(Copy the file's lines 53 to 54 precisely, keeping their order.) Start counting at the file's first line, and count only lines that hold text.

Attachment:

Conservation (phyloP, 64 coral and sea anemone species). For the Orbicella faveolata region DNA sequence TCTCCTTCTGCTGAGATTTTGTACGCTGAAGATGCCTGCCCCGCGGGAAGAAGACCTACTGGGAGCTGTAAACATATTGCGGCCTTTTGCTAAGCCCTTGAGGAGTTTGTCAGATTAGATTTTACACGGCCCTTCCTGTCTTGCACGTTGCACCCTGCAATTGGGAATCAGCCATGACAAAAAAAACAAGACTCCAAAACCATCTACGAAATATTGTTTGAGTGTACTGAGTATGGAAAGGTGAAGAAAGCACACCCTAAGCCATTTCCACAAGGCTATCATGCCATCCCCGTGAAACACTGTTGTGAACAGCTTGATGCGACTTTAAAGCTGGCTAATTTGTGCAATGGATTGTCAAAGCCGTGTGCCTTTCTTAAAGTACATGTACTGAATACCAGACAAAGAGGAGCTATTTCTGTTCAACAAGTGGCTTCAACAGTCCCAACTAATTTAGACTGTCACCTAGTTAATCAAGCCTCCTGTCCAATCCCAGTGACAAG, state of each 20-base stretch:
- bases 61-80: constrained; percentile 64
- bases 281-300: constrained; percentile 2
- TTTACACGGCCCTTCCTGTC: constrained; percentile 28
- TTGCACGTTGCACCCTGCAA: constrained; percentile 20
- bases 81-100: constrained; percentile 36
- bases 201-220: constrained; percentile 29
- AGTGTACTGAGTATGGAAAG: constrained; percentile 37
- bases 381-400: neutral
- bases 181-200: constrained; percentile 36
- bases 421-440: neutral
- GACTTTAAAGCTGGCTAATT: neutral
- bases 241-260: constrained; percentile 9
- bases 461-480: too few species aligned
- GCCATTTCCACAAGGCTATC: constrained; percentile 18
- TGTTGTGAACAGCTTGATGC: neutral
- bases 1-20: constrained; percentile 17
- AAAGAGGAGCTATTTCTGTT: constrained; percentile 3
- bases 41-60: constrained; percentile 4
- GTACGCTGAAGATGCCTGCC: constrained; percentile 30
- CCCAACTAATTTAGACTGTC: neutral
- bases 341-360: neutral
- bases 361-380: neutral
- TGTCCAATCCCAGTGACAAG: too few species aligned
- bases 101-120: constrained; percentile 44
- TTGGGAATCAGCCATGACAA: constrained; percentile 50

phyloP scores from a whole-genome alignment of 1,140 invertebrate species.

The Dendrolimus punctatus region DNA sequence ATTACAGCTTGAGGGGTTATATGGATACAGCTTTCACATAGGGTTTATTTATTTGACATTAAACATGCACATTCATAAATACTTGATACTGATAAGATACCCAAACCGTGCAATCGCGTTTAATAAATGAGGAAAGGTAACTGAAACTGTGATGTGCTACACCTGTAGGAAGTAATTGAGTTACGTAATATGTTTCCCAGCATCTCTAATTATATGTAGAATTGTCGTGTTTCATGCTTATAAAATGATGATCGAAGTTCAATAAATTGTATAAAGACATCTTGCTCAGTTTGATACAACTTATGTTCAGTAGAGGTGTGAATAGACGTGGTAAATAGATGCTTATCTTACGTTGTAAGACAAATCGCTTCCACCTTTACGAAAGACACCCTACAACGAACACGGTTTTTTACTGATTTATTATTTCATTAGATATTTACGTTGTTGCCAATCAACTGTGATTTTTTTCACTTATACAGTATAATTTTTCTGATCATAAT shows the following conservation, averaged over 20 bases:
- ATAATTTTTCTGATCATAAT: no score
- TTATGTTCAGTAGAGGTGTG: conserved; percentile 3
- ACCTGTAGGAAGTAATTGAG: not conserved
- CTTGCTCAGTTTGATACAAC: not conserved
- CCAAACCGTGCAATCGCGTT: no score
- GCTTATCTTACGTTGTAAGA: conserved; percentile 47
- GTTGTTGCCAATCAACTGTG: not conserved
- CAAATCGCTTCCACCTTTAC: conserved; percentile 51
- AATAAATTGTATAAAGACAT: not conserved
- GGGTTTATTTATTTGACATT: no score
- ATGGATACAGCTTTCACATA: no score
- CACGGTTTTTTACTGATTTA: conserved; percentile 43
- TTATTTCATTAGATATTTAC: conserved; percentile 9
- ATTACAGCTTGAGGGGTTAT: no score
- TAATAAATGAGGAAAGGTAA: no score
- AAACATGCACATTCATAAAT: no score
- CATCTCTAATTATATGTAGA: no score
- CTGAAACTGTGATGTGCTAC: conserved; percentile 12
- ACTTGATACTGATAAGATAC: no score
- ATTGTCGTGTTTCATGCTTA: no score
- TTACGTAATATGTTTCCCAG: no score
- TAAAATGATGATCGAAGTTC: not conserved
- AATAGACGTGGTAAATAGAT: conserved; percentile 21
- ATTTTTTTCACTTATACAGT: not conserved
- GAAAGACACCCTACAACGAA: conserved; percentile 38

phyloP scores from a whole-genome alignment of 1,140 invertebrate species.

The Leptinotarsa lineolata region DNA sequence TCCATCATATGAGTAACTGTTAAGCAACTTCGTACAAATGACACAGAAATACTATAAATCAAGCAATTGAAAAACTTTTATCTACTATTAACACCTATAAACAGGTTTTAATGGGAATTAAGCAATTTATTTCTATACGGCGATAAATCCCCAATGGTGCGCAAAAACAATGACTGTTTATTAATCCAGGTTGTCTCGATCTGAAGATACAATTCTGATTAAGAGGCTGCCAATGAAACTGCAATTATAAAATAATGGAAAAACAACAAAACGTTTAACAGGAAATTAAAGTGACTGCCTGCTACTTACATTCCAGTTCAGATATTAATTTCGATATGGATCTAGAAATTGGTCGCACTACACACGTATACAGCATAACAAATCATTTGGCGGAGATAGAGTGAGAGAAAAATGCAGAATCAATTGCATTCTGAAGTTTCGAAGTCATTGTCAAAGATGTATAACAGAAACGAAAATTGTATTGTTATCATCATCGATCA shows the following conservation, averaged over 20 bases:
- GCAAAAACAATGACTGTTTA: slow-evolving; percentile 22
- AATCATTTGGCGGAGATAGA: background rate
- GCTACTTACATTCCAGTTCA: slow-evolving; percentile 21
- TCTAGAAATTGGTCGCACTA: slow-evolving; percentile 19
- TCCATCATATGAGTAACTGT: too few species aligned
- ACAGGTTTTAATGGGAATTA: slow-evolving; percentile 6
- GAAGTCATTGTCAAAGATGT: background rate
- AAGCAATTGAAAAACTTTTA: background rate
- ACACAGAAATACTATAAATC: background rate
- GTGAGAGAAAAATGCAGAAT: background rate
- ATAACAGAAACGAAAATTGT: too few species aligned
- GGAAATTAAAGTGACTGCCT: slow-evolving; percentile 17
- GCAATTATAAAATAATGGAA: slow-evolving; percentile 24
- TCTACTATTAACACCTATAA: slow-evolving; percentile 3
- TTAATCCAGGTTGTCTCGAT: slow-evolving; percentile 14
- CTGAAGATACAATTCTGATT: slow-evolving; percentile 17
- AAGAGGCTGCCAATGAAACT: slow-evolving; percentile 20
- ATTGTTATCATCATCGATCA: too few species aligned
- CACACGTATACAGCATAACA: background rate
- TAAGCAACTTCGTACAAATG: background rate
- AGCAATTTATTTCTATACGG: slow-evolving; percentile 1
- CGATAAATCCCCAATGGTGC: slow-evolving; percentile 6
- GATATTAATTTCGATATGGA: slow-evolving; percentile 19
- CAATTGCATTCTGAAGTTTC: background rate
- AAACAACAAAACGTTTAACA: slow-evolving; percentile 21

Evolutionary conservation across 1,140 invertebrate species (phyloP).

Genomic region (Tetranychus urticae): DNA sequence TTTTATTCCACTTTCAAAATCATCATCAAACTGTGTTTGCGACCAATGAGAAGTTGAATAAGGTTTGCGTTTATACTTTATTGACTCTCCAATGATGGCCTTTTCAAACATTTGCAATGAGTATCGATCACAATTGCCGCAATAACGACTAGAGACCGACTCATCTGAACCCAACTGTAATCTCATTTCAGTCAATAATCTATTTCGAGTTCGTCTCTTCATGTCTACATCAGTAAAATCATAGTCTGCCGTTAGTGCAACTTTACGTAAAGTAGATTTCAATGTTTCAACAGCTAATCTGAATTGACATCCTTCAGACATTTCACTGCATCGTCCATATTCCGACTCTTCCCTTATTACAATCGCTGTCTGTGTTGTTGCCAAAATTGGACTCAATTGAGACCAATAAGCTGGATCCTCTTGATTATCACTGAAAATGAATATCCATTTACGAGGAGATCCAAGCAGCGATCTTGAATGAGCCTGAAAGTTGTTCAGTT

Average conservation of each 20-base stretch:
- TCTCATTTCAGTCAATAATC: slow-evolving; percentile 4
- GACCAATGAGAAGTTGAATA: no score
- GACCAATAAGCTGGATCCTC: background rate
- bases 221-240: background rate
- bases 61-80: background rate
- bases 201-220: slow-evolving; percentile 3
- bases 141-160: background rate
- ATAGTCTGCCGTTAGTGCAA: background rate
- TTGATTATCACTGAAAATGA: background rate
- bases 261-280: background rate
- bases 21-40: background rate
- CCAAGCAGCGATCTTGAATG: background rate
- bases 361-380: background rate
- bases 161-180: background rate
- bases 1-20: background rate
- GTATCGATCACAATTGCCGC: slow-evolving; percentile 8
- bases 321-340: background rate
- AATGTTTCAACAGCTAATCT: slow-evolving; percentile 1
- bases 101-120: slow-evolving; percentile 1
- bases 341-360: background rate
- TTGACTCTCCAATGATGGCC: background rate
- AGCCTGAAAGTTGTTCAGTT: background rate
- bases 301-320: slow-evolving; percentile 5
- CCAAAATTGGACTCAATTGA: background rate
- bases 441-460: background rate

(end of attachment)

- GAAAGACACCCTACAACGAA: conserved; percentile 38

phyloP scores from a whole-genome alignment of 1,140 invertebrate species.